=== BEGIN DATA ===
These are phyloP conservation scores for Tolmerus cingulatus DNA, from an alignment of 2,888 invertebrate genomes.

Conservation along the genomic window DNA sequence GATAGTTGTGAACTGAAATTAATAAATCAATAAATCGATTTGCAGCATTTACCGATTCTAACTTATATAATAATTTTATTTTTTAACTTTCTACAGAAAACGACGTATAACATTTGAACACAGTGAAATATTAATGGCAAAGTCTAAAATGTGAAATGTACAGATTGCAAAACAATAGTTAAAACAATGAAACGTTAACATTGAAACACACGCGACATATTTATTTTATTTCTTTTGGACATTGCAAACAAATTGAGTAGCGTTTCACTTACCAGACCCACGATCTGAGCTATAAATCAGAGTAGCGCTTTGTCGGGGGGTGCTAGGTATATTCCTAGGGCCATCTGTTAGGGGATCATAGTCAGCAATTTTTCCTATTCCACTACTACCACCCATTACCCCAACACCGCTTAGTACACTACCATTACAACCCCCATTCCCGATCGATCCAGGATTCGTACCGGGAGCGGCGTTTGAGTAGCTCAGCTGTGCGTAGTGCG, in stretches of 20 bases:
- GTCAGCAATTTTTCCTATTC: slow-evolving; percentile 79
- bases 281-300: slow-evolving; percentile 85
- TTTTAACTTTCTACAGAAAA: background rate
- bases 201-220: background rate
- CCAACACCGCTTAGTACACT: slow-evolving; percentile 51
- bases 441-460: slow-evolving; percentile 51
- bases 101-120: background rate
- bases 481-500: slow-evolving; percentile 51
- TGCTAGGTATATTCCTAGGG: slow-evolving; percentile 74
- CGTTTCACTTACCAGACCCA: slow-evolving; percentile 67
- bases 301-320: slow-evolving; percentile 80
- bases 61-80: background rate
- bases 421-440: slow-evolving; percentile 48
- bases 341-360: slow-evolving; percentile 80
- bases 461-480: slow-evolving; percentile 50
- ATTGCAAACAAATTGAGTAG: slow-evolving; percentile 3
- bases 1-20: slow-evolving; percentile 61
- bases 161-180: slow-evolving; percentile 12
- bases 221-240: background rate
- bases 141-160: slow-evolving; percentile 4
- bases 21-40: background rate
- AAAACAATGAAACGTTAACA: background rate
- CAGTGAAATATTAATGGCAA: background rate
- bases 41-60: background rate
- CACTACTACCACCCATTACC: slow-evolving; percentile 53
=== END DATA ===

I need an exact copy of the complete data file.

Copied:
These are phyloP conservation scores for Tolmerus cingulatus DNA, from an alignment of 2,888 invertebrate genomes.

Conservation along the genomic window DNA sequence GATAGTTGTGAACTGAAATTAATAAATCAATAAATCGATTTGCAGCATTTACCGATTCTAACTTATATAATAATTTTATTTTTTAACTTTCTACAGAAAACGACGTATAACATTTGAACACAGTGAAATATTAATGGCAAAGTCTAAAATGTGAAATGTACAGATTGCAAAACAATAGTTAAAACAATGAAACGTTAACATTGAAACACACGCGACATATTTATTTTATTTCTTTTGGACATTGCAAACAAATTGAGTAGCGTTTCACTTACCAGACCCACGATCTGAGCTATAAATCAGAGTAGCGCTTTGTCGGGGGGTGCTAGGTATATTCCTAGGGCCATCTGTTAGGGGATCATAGTCAGCAATTTTTCCTATTCCACTACTACCACCCATTACCCCAACACCGCTTAGTACACTACCATTACAACCCCCATTCCCGATCGATCCAGGATTCGTACCGGGAGCGGCGTTTGAGTAGCTCAGCTGTGCGTAGTGCG, in stretches of 20 bases:
- GTCAGCAATTTTTCCTATTC: slow-evolving; percentile 79
- bases 281-300: slow-evolving; percentile 85
- TTTTAACTTTCTACAGAAAA: background rate
- bases 201-220: background rate
- CCAACACCGCTTAGTACACT: slow-evolving; percentile 51
- bases 441-460: slow-evolving; percentile 51
- bases 101-120: background rate
- bases 481-500: slow-evolving; percentile 51
- TGCTAGGTATATTCCTAGGG: slow-evolving; percentile 74
- CGTTTCACTTACCAGACCCA: slow-evolving; percentile 67
- bases 301-320: slow-evolving; percentile 80
- bases 61-80: background rate
- bases 421-440: slow-evolving; percentile 48
- bases 341-360: slow-evolving; percentile 80
- bases 461-480: slow-evolving; percentile 50
- ATTGCAAACAAATTGAGTAG: slow-evolving; percentile 3
- bases 1-20: slow-evolving; percentile 61
- bases 161-180: slow-evolving; percentile 12
- bases 221-240: background rate
- bases 141-160: slow-evolving; percentile 4
- bases 21-40: background rate
- AAAACAATGAAACGTTAACA: background rate
- CAGTGAAATATTAATGGCAA: background rate
- bases 41-60: background rate
- CACTACTACCACCCATTACC: slow-evolving; percentile 53